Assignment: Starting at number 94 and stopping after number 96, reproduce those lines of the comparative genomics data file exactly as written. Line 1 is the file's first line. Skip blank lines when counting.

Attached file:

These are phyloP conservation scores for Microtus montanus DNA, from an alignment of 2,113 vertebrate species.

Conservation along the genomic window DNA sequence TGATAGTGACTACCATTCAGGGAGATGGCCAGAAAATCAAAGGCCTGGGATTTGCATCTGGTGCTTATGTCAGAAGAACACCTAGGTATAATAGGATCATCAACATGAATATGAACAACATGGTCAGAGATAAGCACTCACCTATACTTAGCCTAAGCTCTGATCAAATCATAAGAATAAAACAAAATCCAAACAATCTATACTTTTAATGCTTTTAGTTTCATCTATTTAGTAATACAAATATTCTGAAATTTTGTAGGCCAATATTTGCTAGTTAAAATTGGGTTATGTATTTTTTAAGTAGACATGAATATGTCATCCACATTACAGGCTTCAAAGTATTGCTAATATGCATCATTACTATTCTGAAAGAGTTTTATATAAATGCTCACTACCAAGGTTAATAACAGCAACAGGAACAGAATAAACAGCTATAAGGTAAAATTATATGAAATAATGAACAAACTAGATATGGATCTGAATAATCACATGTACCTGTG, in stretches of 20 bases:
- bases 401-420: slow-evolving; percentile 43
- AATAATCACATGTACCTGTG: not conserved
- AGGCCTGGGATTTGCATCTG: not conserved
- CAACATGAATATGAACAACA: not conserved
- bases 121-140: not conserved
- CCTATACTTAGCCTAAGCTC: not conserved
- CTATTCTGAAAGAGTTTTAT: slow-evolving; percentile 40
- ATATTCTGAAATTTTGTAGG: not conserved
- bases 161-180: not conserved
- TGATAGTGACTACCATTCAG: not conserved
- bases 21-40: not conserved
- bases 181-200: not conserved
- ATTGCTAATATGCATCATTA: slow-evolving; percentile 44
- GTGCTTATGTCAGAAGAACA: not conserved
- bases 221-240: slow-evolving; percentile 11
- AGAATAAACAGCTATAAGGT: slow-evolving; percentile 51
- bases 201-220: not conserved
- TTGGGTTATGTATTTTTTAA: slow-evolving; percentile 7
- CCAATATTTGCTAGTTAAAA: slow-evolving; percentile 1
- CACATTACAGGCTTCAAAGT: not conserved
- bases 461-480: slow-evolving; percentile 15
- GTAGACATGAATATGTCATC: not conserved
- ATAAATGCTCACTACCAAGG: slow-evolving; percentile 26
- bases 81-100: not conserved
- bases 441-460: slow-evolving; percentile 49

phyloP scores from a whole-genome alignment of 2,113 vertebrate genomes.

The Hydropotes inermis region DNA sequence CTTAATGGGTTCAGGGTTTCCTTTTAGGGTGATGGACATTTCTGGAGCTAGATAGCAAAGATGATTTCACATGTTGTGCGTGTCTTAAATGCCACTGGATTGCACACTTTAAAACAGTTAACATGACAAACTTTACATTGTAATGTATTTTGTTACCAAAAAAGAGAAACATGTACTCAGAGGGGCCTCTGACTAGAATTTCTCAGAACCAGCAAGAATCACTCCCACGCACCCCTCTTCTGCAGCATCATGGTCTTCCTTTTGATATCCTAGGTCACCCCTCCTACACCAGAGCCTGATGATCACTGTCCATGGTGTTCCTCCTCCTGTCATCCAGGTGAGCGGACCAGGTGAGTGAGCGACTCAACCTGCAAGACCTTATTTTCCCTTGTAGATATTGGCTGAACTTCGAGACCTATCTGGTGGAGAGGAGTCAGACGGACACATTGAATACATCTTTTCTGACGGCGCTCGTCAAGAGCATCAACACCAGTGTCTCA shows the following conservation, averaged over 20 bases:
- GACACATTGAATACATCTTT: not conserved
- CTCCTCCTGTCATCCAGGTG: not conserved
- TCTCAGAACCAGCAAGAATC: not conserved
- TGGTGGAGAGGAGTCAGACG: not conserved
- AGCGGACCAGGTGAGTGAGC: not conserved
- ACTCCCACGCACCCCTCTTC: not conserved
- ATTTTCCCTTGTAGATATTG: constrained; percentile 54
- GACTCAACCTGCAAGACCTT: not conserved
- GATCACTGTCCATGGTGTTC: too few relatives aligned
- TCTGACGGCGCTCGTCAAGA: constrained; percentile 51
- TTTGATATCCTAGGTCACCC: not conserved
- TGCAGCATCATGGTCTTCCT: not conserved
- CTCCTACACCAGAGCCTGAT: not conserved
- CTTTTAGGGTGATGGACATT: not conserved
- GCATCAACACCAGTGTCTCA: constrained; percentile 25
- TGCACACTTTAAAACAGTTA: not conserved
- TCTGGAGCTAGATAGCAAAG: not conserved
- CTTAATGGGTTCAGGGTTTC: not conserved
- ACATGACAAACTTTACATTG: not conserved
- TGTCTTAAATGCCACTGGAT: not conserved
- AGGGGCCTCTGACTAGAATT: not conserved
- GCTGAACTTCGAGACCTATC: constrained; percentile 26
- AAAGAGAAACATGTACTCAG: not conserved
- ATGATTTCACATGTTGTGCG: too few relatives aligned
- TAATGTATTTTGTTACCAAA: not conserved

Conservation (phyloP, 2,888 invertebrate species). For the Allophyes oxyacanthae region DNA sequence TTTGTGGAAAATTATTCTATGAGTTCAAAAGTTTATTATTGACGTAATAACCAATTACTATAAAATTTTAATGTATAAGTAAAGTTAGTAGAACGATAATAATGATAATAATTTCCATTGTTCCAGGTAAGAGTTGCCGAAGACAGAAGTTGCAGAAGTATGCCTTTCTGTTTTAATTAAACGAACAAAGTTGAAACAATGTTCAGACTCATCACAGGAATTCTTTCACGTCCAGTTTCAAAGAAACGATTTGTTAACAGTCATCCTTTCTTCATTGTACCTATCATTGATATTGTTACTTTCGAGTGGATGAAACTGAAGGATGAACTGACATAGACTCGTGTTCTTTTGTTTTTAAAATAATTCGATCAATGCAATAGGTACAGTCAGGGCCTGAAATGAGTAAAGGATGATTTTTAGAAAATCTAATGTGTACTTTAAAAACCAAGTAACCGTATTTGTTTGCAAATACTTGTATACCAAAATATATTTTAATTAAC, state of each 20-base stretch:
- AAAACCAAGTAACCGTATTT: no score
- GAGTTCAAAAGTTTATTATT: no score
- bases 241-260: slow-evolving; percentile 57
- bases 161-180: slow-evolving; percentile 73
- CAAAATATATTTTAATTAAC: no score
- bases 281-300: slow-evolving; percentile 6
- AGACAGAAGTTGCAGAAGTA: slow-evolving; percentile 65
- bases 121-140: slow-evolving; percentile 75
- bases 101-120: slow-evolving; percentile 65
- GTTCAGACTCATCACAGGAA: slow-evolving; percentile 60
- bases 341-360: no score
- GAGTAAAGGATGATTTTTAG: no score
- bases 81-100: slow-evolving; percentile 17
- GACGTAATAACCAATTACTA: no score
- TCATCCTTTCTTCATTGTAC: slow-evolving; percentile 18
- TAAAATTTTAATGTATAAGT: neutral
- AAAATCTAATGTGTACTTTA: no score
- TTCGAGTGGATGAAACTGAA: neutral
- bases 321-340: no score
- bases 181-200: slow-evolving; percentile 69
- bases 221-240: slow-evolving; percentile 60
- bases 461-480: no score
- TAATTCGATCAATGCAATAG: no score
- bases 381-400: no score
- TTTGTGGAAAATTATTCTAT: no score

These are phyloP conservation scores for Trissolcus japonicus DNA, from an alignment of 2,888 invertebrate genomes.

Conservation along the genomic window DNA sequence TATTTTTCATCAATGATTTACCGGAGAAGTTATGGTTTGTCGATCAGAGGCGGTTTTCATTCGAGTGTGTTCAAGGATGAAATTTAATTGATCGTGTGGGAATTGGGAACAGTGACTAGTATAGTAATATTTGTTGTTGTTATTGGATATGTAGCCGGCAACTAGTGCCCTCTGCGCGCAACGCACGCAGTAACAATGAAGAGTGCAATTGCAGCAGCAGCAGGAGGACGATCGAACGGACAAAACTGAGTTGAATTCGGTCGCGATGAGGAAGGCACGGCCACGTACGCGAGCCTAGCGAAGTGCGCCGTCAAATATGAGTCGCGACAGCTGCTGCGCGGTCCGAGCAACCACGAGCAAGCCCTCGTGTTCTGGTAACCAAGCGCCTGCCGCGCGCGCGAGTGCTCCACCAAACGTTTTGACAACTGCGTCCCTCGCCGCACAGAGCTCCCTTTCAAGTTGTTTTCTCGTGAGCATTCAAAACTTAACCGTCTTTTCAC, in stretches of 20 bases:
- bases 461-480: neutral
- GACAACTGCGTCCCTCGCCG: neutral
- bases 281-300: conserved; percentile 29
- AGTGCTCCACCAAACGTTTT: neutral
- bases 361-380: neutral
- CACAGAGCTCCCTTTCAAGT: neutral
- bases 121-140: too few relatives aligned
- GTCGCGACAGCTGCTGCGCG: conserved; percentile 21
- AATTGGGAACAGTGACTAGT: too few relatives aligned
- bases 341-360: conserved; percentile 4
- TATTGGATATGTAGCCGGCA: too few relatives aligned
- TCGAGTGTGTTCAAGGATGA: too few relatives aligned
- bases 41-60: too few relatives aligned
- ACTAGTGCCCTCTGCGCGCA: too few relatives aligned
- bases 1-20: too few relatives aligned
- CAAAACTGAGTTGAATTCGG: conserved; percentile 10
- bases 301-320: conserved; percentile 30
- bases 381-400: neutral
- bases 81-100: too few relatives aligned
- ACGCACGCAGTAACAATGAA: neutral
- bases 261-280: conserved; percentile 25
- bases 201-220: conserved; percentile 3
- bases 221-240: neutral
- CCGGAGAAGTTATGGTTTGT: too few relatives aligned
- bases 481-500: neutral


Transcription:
- TCGAGTGTGTTCAAGGATGA: too few relatives aligned
- bases 41-60: too few relatives aligned
- ACTAGTGCCCTCTGCGCGCA: too few relatives aligned